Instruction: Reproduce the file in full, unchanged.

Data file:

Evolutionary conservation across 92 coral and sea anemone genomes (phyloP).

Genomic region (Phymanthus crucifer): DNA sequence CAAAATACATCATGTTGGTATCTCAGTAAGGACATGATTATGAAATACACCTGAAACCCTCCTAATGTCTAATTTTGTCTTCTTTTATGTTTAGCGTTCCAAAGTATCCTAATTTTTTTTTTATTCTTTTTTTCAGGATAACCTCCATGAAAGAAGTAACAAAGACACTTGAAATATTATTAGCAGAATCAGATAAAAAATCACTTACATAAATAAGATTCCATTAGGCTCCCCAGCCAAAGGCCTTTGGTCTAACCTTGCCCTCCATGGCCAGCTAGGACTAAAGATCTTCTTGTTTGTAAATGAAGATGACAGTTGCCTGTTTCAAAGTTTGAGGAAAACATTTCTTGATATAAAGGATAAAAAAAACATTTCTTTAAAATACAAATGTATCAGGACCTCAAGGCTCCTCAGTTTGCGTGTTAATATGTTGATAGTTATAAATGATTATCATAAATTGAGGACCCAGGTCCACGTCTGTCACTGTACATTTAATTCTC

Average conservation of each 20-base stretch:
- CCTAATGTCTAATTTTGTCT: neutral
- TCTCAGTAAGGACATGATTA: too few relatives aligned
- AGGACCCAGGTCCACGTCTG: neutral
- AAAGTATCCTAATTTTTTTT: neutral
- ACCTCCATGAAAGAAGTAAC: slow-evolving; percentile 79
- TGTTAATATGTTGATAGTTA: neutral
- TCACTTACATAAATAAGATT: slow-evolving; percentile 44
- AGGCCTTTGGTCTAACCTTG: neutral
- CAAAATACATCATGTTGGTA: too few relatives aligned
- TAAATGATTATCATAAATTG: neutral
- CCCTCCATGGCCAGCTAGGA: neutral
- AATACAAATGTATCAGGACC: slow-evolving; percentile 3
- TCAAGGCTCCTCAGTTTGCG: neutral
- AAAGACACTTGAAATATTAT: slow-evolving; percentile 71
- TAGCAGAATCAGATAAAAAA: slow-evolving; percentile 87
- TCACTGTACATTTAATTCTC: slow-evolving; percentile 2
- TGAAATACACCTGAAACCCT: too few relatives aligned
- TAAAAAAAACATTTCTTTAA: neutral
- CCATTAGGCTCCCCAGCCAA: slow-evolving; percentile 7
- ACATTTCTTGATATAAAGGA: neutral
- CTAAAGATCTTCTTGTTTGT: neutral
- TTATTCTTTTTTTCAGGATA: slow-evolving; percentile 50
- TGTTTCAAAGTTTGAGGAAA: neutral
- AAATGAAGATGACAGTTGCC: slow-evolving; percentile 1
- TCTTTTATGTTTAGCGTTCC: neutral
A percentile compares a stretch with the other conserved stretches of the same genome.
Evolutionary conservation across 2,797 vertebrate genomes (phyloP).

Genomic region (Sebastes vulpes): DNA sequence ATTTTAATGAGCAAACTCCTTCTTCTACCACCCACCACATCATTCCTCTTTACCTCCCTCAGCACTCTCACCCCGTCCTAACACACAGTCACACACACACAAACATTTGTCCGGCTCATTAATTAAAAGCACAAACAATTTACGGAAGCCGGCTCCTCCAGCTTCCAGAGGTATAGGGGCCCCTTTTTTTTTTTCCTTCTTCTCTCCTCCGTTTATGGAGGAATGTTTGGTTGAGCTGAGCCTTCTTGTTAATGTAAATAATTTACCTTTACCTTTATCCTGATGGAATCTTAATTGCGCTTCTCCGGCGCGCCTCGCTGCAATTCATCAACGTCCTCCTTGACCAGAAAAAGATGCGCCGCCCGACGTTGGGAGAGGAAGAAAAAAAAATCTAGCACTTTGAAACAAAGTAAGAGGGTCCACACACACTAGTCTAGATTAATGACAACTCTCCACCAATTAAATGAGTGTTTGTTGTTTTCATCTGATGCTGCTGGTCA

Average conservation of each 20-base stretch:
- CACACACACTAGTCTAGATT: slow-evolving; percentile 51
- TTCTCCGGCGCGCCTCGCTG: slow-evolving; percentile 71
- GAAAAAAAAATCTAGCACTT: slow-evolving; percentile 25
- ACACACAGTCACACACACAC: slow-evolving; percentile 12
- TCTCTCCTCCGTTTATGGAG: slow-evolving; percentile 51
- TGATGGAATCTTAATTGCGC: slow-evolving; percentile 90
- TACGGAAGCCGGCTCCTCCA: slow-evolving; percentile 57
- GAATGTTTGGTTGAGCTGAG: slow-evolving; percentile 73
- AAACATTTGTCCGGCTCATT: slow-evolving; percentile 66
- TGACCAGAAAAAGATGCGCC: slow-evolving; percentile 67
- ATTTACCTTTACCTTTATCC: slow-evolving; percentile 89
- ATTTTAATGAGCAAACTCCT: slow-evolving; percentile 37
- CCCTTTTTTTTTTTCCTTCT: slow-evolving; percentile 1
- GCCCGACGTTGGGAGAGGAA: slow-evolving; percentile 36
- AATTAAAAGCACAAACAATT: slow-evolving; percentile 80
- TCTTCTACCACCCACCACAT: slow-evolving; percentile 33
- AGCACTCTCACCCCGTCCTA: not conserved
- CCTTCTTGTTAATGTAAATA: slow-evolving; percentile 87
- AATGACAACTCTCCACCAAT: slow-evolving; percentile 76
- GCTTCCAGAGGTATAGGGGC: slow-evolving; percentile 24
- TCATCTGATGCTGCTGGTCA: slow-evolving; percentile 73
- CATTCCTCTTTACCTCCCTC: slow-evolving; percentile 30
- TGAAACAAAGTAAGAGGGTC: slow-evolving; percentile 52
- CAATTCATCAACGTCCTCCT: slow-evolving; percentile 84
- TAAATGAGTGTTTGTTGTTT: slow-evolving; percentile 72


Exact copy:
Evolutionary conservation across 92 coral and sea anemone genomes (phyloP).

Genomic region (Phymanthus crucifer): DNA sequence CAAAATACATCATGTTGGTATCTCAGTAAGGACATGATTATGAAATACACCTGAAACCCTCCTAATGTCTAATTTTGTCTTCTTTTATGTTTAGCGTTCCAAAGTATCCTAATTTTTTTTTTATTCTTTTTTTCAGGATAACCTCCATGAAAGAAGTAACAAAGACACTTGAAATATTATTAGCAGAATCAGATAAAAAATCACTTACATAAATAAGATTCCATTAGGCTCCCCAGCCAAAGGCCTTTGGTCTAACCTTGCCCTCCATGGCCAGCTAGGACTAAAGATCTTCTTGTTTGTAAATGAAGATGACAGTTGCCTGTTTCAAAGTTTGAGGAAAACATTTCTTGATATAAAGGATAAAAAAAACATTTCTTTAAAATACAAATGTATCAGGACCTCAAGGCTCCTCAGTTTGCGTGTTAATATGTTGATAGTTATAAATGATTATCATAAATTGAGGACCCAGGTCCACGTCTGTCACTGTACATTTAATTCTC

Average conservation of each 20-base stretch:
- CCTAATGTCTAATTTTGTCT: neutral
- TCTCAGTAAGGACATGATTA: too few relatives aligned
- AGGACCCAGGTCCACGTCTG: neutral
- AAAGTATCCTAATTTTTTTT: neutral
- ACCTCCATGAAAGAAGTAAC: slow-evolving; percentile 79
- TGTTAATATGTTGATAGTTA: neutral
- TCACTTACATAAATAAGATT: slow-evolving; percentile 44
- AGGCCTTTGGTCTAACCTTG: neutral
- CAAAATACATCATGTTGGTA: too few relatives aligned
- TAAATGATTATCATAAATTG: neutral
- CCCTCCATGGCCAGCTAGGA: neutral
- AATACAAATGTATCAGGACC: slow-evolving; percentile 3
- TCAAGGCTCCTCAGTTTGCG: neutral
- AAAGACACTTGAAATATTAT: slow-evolving; percentile 71
- TAGCAGAATCAGATAAAAAA: slow-evolving; percentile 87
- TCACTGTACATTTAATTCTC: slow-evolving; percentile 2
- TGAAATACACCTGAAACCCT: too few relatives aligned
- TAAAAAAAACATTTCTTTAA: neutral
- CCATTAGGCTCCCCAGCCAA: slow-evolving; percentile 7
- ACATTTCTTGATATAAAGGA: neutral
- CTAAAGATCTTCTTGTTTGT: neutral
- TTATTCTTTTTTTCAGGATA: slow-evolving; percentile 50
- TGTTTCAAAGTTTGAGGAAA: neutral
- AAATGAAGATGACAGTTGCC: slow-evolving; percentile 1
- TCTTTTATGTTTAGCGTTCC: neutral
A percentile compares a stretch with the other conserved stretches of the same genome.
Evolutionary conservation across 2,797 vertebrate genomes (phyloP).

Genomic region (Sebastes vulpes): DNA sequence ATTTTAATGAGCAAACTCCTTCTTCTACCACCCACCACATCATTCCTCTTTACCTCCCTCAGCACTCTCACCCCGTCCTAACACACAGTCACACACACACAAACATTTGTCCGGCTCATTAATTAAAAGCACAAACAATTTACGGAAGCCGGCTCCTCCAGCTTCCAGAGGTATAGGGGCCCCTTTTTTTTTTTCCTTCTTCTCTCCTCCGTTTATGGAGGAATGTTTGGTTGAGCTGAGCCTTCTTGTTAATGTAAATAATTTACCTTTACCTTTATCCTGATGGAATCTTAATTGCGCTTCTCCGGCGCGCCTCGCTGCAATTCATCAACGTCCTCCTTGACCAGAAAAAGATGCGCCGCCCGACGTTGGGAGAGGAAGAAAAAAAAATCTAGCACTTTGAAACAAAGTAAGAGGGTCCACACACACTAGTCTAGATTAATGACAACTCTCCACCAATTAAATGAGTGTTTGTTGTTTTCATCTGATGCTGCTGGTCA

Average conservation of each 20-base stretch:
- CACACACACTAGTCTAGATT: slow-evolving; percentile 51
- TTCTCCGGCGCGCCTCGCTG: slow-evolving; percentile 71
- GAAAAAAAAATCTAGCACTT: slow-evolving; percentile 25
- ACACACAGTCACACACACAC: slow-evolving; percentile 12
- TCTCTCCTCCGTTTATGGAG: slow-evolving; percentile 51
- TGATGGAATCTTAATTGCGC: slow-evolving; percentile 90
- TACGGAAGCCGGCTCCTCCA: slow-evolving; percentile 57
- GAATGTTTGGTTGAGCTGAG: slow-evolving; percentile 73
- AAACATTTGTCCGGCTCATT: slow-evolving; percentile 66
- TGACCAGAAAAAGATGCGCC: slow-evolving; percentile 67
- ATTTACCTTTACCTTTATCC: slow-evolving; percentile 89
- ATTTTAATGAGCAAACTCCT: slow-evolving; percentile 37
- CCCTTTTTTTTTTTCCTTCT: slow-evolving; percentile 1
- GCCCGACGTTGGGAGAGGAA: slow-evolving; percentile 36
- AATTAAAAGCACAAACAATT: slow-evolving; percentile 80
- TCTTCTACCACCCACCACAT: slow-evolving; percentile 33
- AGCACTCTCACCCCGTCCTA: not conserved
- CCTTCTTGTTAATGTAAATA: slow-evolving; percentile 87
- AATGACAACTCTCCACCAAT: slow-evolving; percentile 76
- GCTTCCAGAGGTATAGGGGC: slow-evolving; percentile 24
- TCATCTGATGCTGCTGGTCA: slow-evolving; percentile 73
- CATTCCTCTTTACCTCCCTC: slow-evolving; percentile 30
- TGAAACAAAGTAAGAGGGTC: slow-evolving; percentile 52
- CAATTCATCAACGTCCTCCT: slow-evolving; percentile 84
- TAAATGAGTGTTTGTTGTTT: slow-evolving; percentile 72